By Jeff Brumley
The Florida Times-Union.
December 30, 2011
Jim McGuffin of Neptune Beach is in the plywood import business and Aaron Bowman of Jacksonville works in the ship repair and construction industry. And their views about a new service reducing airport security wait times are as different as their professions.
The fee-based program, called Flex, was launched Friday at Jacksonville International Airport. It allows participating travelers to jump to the front of the security line regardless of how busy it is. Flex customers must still go through the full security process, but airport officials and the company that provides the service say it will cut curb-to-gate wait times drastically at peak hours.
The company, Priva Technologies of California, said the service is being marketed especially for frequent business travelers.
Background checks are not required. The cost is $150 a year, though for a limited time the cost is $100.
“And if you don’t travel that often and you get to the airport and the line is long, you can get to the front of the line for $20,” said Fred Fischer, Priva’s senior vice president of sales and marketing.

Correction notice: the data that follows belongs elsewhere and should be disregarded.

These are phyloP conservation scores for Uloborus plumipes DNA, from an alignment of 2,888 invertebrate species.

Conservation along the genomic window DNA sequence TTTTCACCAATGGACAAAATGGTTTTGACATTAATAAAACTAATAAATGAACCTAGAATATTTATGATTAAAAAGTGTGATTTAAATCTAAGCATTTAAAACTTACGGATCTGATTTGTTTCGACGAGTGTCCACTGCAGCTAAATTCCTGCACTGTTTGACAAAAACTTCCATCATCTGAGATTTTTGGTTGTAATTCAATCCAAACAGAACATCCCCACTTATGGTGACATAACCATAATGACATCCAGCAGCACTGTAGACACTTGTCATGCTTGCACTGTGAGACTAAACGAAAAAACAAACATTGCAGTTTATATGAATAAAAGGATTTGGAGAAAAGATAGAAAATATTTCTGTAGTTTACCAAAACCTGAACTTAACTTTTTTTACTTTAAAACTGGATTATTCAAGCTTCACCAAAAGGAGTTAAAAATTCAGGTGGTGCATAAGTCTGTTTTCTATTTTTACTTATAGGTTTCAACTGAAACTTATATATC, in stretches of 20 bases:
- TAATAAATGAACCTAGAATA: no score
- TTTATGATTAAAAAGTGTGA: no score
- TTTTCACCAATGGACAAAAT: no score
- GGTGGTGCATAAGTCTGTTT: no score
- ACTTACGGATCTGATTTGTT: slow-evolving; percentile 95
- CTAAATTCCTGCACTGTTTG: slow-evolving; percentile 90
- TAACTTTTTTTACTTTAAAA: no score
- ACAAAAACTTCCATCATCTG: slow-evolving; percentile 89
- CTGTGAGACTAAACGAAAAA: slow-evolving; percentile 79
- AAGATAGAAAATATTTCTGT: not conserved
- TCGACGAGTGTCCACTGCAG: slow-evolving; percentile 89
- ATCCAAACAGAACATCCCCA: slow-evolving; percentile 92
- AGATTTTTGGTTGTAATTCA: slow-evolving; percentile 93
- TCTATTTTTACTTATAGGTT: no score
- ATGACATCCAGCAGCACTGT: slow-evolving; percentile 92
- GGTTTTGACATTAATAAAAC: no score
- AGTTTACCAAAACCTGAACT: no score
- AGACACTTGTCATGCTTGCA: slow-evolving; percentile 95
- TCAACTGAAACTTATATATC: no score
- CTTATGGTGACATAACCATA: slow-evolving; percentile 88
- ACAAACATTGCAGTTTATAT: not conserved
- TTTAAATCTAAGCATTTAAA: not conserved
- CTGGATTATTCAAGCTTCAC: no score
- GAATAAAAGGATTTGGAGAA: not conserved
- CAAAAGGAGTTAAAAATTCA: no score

Even at $20 for the day pass, McGuffin said, the service doesn’t interest him because he generally isn’t bothered by waiting to go through security. Besides, he flies maybe six times a year and always arrives early.
“I’ve never waited more than five or 10 minutes, anyway,” he said.
But Bowman, who flies at least twice a month, said he’s interested in the pass even though he arrives at the airport more than an hour ahead of his flights.
Often he’s leaving the office for a late morning or afternoon flight. Knowing he can get through security without waiting in line would give him another 30 minutes in the office before having to leave for JIA.
What would be better, Bowman said, is if the card would work at other airports.
Fischer said that is in the works. Priva is negotiating with 23 other American airports to install the system. It’s also seeking an agreement with another company that operates a similar program in Orlando and Denver.
“The key word is ‘inter-operability,’ ” said Michael Stewart, a spokesman for JIA. That would allow customers carrying one company’s card to get through the line operated by a different company.
It’s what used to be the case until 2009, when similar programs ceased at JIA and dozens of other airports because some of the operators went out of business, Stewart said.
Flex and other programs like it are similar to the preferred flyer programs offered by some airlines for their top customers. It is not similar to the program the TSA runs that gets some passengers through security with minimum security checks, Fischer said.
Passengers interested in the Flex program can purchase passes online at www.Go-Flex.com. Fischer said a kiosk will soon be installed at JIA enabling travelers to use a credit card to purchase passes at security.
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